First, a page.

We’ve done it all, haven’t we? Baked bread, manicured the lawn, emptied cupboards and sorted out photographs. We’ve listened to history podcasts, read turgid and erudite books because they were good for us, started (and finished) fitness regimes, and promptly undone all our good work by making, and eating, a mountain of banana bread. We’ve dug out jigsaws, been quizzed out and caught up on ALL the box sets we had, and found new ones to boot.
We’ve Zoomed, and Teamed, and Slacked, visited Google Hangouts until frankly, a simple phone call where we could stare, slack-jawed at the wall without make-up was a blissful relief.
Those with children have taken vows never to criticise teachers again - EVER - and some have found unexpected joy in the extra time they had with them, remembering why having children was a good idea in the first place.
And some of us have taken a running jump and published a book. I took advantage of the additional time I had when my (real) business fell off a cliff and not only self-published The Garden Plot but I’m working on edits for Book 2. I’ve drafted a second free novella (watch this space!) and pulled together a compendium of the flowers that inspired me to write The Garden Plot in the first place. I had, in short, a glimpse of what it might be like if I had all the money in the world, and could write for my living…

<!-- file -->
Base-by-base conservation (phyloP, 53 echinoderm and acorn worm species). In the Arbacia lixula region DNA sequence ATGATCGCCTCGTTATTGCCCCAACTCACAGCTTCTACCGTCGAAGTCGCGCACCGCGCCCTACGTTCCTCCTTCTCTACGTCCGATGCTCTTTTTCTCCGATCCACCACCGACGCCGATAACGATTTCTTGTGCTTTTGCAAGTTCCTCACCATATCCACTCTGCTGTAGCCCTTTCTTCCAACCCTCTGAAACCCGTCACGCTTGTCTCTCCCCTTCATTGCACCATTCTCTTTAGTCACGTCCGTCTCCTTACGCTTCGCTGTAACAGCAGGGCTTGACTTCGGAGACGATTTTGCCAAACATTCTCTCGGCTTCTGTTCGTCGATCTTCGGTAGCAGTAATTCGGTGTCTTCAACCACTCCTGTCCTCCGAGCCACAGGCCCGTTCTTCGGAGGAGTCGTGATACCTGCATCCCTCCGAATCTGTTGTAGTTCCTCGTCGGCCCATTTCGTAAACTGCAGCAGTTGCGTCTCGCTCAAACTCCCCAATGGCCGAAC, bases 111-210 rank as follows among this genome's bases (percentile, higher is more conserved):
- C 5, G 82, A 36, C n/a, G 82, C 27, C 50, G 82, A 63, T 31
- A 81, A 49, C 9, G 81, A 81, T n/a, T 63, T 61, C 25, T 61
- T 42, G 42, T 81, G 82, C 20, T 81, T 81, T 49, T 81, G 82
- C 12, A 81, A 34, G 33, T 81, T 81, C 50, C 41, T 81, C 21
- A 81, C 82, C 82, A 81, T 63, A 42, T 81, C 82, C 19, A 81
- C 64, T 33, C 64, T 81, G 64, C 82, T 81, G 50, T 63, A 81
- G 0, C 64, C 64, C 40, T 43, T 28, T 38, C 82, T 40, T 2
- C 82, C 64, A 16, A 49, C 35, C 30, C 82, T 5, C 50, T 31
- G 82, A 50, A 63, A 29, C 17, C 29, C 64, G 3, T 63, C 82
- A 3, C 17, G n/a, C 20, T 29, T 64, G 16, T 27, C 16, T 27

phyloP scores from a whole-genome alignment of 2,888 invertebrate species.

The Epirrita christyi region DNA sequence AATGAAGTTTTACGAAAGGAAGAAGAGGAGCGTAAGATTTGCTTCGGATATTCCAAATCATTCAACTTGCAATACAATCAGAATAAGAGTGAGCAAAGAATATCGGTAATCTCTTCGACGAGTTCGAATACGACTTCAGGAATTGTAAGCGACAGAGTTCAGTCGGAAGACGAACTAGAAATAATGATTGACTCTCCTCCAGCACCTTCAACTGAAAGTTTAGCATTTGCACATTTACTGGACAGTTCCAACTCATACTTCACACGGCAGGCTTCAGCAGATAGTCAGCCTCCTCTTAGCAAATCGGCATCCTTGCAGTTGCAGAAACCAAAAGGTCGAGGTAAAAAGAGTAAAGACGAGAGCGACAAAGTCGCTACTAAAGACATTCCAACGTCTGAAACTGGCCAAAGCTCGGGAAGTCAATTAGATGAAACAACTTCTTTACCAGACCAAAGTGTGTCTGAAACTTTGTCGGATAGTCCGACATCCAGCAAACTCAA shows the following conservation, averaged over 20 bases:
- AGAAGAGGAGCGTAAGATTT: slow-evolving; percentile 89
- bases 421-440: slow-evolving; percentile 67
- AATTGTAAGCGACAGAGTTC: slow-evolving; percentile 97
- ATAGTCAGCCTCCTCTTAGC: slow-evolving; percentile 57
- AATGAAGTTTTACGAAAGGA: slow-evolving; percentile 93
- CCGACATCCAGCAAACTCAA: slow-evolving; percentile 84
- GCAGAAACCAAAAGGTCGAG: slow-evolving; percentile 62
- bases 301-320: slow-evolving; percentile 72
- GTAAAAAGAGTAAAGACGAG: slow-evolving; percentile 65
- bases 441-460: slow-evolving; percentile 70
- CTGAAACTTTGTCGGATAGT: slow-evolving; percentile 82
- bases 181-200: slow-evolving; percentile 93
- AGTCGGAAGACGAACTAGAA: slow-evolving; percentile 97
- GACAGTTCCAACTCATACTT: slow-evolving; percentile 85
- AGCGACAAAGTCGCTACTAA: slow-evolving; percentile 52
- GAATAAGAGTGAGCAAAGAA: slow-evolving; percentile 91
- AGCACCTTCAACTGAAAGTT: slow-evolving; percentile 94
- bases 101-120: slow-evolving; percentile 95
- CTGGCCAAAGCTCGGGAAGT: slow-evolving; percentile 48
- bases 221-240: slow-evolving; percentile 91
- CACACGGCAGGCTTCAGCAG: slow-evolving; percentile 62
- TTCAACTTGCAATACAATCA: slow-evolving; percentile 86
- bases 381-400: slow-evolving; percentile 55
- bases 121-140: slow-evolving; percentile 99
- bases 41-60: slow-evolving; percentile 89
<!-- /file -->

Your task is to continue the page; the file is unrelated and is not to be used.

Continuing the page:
But then again…
Nonetheless, like many, many people I think I’d rather be as I was. Being too busy, forever on trains, forcing writing into the cracks of my ‘normal’ life is what I yearn for now. Because with that comes lots of hugs from my friends and wider family, connecting with clients, going to new places.
I have no idea what ‘normal’ will look like if/when we find a vaccine for this vile virus. But as long as we can hold on to the lessons we learned during lockdown (compassion, generosity, a fresh appreciation of the otherwise ‘unseen’ workforce and true knowledge of the role of the emergency services) - I’m done with what we have at the moment.